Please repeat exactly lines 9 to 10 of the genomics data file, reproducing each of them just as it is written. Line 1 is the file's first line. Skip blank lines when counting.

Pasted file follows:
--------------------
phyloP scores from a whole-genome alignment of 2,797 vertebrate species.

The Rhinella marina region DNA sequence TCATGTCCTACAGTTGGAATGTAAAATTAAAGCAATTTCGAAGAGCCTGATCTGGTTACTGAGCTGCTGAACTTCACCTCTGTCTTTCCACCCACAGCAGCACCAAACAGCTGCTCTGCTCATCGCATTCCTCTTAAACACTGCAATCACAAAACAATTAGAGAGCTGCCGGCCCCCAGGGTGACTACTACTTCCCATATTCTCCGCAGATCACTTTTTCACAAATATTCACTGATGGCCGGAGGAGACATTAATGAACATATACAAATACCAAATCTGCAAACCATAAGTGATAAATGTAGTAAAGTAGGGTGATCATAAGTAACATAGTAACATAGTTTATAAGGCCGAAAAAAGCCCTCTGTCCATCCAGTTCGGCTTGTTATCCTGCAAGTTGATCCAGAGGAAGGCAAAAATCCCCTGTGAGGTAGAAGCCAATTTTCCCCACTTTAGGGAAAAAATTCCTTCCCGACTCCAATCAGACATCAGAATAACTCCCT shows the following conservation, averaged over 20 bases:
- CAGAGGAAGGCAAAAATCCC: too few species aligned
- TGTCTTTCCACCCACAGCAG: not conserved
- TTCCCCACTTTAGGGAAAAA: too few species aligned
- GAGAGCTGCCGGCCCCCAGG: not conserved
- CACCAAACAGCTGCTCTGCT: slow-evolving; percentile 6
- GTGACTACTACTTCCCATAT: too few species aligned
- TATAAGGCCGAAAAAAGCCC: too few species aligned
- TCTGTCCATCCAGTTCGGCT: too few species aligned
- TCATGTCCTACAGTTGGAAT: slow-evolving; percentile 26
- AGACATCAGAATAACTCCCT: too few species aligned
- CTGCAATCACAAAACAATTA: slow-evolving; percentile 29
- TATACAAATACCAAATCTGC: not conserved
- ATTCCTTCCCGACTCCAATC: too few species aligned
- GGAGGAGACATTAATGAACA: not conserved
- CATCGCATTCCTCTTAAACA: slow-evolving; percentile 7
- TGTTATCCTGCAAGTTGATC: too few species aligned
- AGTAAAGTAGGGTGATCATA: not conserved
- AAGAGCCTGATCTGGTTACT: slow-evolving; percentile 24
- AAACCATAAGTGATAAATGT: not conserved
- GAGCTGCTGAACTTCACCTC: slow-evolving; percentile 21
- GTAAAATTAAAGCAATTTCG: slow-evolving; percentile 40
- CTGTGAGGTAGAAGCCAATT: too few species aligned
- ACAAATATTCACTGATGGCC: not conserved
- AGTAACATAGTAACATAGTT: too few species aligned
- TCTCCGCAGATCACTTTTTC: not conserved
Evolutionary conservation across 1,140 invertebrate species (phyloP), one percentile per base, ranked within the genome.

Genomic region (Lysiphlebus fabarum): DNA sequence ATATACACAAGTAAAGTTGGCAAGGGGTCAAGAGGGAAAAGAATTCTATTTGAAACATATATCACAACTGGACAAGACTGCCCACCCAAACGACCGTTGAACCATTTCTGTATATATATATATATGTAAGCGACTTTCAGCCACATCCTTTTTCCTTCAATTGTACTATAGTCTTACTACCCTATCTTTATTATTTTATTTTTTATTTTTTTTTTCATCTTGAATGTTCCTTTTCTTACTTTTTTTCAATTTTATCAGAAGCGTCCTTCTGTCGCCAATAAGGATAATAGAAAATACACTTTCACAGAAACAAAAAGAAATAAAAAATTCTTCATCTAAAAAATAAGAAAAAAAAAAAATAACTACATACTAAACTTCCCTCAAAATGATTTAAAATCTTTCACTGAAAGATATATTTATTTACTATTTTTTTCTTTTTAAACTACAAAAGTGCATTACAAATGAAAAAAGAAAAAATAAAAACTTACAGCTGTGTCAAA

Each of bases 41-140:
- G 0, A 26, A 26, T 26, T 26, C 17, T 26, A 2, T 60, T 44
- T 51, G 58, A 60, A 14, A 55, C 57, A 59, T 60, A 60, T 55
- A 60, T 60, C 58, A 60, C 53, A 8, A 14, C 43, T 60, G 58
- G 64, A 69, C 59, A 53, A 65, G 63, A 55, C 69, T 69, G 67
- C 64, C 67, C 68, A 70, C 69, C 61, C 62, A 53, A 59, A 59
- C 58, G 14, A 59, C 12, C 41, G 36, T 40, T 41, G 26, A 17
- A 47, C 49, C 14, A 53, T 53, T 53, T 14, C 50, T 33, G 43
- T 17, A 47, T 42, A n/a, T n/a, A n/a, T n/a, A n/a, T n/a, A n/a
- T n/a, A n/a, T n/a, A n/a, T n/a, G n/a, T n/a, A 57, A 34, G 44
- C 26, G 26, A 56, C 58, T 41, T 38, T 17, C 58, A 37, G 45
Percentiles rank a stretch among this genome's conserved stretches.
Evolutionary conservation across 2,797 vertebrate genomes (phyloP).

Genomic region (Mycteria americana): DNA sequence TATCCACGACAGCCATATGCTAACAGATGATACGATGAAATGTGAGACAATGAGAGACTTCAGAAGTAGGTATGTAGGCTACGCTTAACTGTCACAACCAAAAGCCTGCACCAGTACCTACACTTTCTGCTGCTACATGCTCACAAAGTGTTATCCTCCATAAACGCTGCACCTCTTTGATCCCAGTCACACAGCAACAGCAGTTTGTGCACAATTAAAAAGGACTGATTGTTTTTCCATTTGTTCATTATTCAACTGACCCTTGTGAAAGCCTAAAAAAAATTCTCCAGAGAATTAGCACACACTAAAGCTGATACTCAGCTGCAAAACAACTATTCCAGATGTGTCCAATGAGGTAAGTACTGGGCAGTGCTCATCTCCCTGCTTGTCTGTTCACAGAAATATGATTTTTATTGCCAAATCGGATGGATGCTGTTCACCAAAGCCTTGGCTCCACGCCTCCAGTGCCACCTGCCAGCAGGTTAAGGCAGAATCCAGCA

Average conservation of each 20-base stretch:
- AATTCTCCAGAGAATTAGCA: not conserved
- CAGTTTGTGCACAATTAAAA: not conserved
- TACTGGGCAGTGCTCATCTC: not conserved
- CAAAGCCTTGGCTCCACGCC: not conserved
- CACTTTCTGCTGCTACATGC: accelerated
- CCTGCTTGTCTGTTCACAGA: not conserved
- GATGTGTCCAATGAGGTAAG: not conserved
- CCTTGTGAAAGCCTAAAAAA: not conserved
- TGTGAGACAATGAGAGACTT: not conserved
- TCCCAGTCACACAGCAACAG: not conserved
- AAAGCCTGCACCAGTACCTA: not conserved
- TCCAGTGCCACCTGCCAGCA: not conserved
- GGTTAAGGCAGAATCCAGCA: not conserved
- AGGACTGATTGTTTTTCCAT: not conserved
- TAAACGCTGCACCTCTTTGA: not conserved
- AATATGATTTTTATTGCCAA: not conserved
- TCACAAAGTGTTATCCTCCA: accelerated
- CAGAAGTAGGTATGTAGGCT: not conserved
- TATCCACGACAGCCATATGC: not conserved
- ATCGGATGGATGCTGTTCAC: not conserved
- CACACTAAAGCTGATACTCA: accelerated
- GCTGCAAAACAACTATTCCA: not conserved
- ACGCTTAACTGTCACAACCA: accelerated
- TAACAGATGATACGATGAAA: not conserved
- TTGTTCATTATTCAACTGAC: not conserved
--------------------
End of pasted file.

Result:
- TATAAGGCCGAAAAAAGCCC: too few species aligned
- TCTGTCCATCCAGTTCGGCT: too few species aligned